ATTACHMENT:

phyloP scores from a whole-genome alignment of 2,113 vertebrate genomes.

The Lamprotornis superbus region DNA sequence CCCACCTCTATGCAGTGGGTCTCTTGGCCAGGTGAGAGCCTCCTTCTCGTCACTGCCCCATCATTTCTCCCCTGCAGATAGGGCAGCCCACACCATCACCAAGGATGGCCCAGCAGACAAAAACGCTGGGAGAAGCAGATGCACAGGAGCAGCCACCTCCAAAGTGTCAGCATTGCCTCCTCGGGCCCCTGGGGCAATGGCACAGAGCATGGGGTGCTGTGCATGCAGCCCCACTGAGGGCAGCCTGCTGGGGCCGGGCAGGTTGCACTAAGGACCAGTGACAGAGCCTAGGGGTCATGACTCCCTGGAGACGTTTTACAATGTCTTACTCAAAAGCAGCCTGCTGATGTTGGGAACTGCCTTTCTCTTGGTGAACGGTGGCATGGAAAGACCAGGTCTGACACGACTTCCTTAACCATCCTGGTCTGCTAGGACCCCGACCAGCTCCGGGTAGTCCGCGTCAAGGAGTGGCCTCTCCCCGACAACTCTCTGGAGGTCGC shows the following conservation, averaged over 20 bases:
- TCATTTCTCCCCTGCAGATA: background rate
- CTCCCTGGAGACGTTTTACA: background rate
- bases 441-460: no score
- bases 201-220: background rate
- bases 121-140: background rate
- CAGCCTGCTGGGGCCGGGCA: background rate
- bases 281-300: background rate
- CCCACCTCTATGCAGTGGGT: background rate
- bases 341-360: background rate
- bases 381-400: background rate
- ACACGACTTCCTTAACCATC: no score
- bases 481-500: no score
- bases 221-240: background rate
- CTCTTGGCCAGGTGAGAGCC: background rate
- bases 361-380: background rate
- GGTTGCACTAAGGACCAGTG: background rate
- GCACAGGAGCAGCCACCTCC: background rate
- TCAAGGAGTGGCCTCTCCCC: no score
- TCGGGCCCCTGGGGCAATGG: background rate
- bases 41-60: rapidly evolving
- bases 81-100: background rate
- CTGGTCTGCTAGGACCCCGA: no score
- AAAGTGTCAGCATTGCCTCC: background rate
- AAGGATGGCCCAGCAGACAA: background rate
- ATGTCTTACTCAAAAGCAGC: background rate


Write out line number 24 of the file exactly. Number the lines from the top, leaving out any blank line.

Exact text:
- CTGGTCTGCTAGGACCCCGA: no score